The rule of thumb is that more expensive metal detectors tend to be more powerful and more versatile. They can detect metal of different sorts, and at a greater depth. In fact, some will even indicate how deep the 'find' is. There are even detectors, too heavy to carry, that look much like flattened lawn care equipment and are wheeled along the ground.
The communication is best handled through headphones. These alert you when a contact or hit has occurred.
Generally, from most powerful (and expensive) down, they are:
Pulse Induction (PI) metal detectors send pulses of electromagnetic fields into the ground. The interference, resulting from encountering a metal object, produces a change in the field emitted. This is detected by the device which alerts the user through tones.
Very Low Frequency (VLF) metal detectors produce an electromagnetic field which is directed into the ground (sound familiar?). When this field makes contact with an object, the object produces its own field which is detected by the receiver. By tuning to specific frequencies, it can differentiate between different metals.
Beat Frequency Oscillation (BFO) metal detectors produce an electromagnetic field which is directed into the ground (you get the idea). This field is composed of radio waves. The object interferes with the radio waves and changes the resulting pitch.
One website breaks their offerings down into these categories:
- All Purpose Metal Detectors - (Coins, Jewellery, etc)
- Beach/Surf/Water Metal Detectors
- Gold Metal Detectors
- Relic Metal Detectors
- 2-Box Deep Searching Metal Detectors
- Professional land/Water Metal Detectors
- Commercial/Industrial Metal Detectors
- Used/Demo/Refurbished Metal Detectors
As the list would indicate, some are more adapted to specific uses such as use at the sea shore; so be careful what you ask for, and treat it well.
Places To Go To Metal Detect
It is best not to allow new hobbies to become the reason for your incarceration, so try to stick to places that are legal. Literally, a fine place to start is one's own backyard. Another thing that societies frown upon is disturbing and/or robbing national monuments, treasures, or protected sites. Look for signage warning against trespassing, vandalism, theft, or touching as hints.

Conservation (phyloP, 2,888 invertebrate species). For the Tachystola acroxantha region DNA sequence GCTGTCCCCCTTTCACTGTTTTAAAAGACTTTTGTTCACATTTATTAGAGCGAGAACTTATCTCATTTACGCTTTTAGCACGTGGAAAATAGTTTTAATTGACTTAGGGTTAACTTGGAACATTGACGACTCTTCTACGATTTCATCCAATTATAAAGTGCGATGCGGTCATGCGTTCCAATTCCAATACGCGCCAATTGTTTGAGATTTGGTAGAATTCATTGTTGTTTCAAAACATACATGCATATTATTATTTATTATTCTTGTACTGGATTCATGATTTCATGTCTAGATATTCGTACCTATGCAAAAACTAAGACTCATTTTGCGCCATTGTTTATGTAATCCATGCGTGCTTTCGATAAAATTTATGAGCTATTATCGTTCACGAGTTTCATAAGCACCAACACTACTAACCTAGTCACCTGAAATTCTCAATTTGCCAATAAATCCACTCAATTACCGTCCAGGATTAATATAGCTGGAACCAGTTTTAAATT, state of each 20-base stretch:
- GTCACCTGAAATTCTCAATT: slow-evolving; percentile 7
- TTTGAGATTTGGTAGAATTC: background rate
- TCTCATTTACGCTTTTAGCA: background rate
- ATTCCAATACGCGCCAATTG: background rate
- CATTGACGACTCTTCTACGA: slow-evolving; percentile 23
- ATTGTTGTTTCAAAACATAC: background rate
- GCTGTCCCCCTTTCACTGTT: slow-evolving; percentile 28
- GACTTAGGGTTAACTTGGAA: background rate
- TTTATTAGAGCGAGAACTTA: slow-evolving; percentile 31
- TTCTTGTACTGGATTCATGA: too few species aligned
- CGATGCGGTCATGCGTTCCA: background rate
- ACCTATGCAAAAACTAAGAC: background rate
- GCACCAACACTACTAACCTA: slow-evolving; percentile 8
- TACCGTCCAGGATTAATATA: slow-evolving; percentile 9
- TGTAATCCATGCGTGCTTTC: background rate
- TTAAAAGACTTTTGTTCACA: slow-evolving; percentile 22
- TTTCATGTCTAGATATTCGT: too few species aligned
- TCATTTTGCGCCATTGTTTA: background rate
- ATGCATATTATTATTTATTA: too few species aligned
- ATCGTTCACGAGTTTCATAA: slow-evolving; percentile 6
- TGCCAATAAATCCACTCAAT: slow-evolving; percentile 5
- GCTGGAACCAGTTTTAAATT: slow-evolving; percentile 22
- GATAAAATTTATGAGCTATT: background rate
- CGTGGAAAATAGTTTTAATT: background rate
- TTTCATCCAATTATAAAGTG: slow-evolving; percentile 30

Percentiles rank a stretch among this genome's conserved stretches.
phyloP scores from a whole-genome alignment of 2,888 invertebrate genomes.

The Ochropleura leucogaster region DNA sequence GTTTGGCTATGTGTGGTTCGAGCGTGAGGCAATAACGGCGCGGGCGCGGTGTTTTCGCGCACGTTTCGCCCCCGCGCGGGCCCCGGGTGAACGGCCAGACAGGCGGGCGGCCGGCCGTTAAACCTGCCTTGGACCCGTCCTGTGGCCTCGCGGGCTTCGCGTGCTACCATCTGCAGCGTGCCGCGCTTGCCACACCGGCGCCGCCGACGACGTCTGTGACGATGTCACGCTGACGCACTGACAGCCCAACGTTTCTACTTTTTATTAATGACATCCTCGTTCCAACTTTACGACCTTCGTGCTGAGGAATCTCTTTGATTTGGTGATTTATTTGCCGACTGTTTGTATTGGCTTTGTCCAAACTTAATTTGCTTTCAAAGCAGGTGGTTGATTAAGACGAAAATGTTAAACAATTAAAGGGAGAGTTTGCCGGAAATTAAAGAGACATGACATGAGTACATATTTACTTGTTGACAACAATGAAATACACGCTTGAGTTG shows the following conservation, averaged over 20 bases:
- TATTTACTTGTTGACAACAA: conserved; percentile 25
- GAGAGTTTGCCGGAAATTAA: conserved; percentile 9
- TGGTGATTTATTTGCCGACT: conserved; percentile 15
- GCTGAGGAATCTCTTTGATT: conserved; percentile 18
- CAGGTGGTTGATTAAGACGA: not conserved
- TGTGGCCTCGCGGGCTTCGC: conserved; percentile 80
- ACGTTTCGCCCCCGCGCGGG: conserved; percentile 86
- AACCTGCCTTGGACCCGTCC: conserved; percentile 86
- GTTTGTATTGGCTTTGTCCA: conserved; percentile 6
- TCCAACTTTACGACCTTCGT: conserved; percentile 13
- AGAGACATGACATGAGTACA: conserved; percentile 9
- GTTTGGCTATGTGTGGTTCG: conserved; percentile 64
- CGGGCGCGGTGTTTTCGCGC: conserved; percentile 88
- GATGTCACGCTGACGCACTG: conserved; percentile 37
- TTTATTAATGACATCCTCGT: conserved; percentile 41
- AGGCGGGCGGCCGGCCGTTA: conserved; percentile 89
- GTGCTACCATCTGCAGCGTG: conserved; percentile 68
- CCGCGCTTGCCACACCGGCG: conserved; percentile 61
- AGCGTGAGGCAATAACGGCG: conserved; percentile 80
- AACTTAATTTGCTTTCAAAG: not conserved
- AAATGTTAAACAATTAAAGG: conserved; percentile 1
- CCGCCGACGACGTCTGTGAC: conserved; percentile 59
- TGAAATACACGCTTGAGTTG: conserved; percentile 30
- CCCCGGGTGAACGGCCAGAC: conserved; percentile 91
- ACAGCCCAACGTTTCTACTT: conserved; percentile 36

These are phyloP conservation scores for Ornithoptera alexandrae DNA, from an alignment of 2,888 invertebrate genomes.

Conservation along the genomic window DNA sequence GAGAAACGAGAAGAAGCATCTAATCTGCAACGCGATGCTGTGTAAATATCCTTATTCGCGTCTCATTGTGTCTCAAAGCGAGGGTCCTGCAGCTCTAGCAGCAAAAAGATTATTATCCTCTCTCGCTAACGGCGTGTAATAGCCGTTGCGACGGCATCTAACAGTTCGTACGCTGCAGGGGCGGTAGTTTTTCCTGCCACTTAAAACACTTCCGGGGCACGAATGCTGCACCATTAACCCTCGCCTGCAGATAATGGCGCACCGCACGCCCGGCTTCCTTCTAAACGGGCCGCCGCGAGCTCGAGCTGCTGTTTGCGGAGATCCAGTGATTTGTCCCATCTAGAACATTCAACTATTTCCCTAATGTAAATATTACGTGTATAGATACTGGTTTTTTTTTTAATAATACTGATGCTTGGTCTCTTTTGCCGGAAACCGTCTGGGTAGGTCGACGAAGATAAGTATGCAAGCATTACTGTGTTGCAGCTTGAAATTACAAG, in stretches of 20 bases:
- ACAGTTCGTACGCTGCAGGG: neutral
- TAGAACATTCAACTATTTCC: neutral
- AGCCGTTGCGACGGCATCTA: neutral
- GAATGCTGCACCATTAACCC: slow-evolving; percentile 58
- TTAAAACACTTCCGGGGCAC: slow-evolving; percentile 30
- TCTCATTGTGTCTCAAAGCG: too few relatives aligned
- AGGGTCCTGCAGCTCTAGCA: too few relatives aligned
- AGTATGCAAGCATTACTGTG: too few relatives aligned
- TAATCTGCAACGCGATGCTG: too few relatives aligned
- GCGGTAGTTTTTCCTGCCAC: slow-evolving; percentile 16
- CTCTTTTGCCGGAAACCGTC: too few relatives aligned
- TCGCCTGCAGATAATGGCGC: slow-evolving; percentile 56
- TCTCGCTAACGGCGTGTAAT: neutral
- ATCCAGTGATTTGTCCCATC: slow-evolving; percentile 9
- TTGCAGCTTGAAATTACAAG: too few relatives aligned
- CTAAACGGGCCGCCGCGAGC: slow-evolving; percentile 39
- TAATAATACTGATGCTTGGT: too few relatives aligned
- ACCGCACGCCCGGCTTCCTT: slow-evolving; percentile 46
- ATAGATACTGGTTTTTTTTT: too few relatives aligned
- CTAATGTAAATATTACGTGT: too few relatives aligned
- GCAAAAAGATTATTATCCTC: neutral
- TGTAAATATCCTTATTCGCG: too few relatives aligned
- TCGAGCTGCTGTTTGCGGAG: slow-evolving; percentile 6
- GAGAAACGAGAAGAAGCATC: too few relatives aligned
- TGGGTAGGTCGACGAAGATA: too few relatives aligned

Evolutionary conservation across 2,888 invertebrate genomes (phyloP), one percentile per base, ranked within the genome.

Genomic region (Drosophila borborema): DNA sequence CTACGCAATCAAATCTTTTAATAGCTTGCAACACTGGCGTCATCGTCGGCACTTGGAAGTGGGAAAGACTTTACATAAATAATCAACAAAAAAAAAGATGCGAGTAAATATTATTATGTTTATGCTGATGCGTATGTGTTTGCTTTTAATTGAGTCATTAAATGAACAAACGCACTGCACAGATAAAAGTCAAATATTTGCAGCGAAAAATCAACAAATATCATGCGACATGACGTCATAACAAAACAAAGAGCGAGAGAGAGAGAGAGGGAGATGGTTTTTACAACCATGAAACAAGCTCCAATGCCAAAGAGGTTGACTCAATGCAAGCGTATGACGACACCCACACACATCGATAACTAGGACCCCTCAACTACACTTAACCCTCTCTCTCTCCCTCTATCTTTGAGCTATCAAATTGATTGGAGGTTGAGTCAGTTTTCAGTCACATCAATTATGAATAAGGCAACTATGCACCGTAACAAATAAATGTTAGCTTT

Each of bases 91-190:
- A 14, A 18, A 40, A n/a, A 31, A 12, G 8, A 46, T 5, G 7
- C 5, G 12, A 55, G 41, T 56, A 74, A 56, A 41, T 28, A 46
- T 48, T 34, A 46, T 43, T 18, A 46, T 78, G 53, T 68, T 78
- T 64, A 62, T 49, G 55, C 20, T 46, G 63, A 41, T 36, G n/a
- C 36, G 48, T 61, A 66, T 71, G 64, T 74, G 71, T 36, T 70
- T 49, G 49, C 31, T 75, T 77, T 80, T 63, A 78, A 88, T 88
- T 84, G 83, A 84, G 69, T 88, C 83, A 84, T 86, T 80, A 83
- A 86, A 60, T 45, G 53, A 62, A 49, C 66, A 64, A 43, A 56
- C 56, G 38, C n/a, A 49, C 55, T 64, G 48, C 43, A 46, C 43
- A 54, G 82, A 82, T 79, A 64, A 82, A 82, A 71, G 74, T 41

Other popular places are public areas where digging might naturally be expected. The beach is a prime example. All sorts of interesting things may be found while metal detecting on the beach. Just be sure that you don't take a buried wristwatch if it is still attached to the owner, alive or dead.
Any campground or park that allows for campfires expects a little digging to go on, just be sure to replace your divots so that animals and fellow humans don't break an ankle because of them.
Certainly deserts are considered indestructible enough that most areas, not restricted for military use or private enterprises, can be dug up all over the place. Just remember that the more remote it is, the less likely it is that something you would want to find was dropped precisely where you'll be searching. The right desert area is a prime ground for finding former battle remnants. The right desert might also have once been the bottom of an ocean, in which case you could get lucky and find a treasure chest! But probably not. Most oceans that have become desert regions did so long before pirates existed.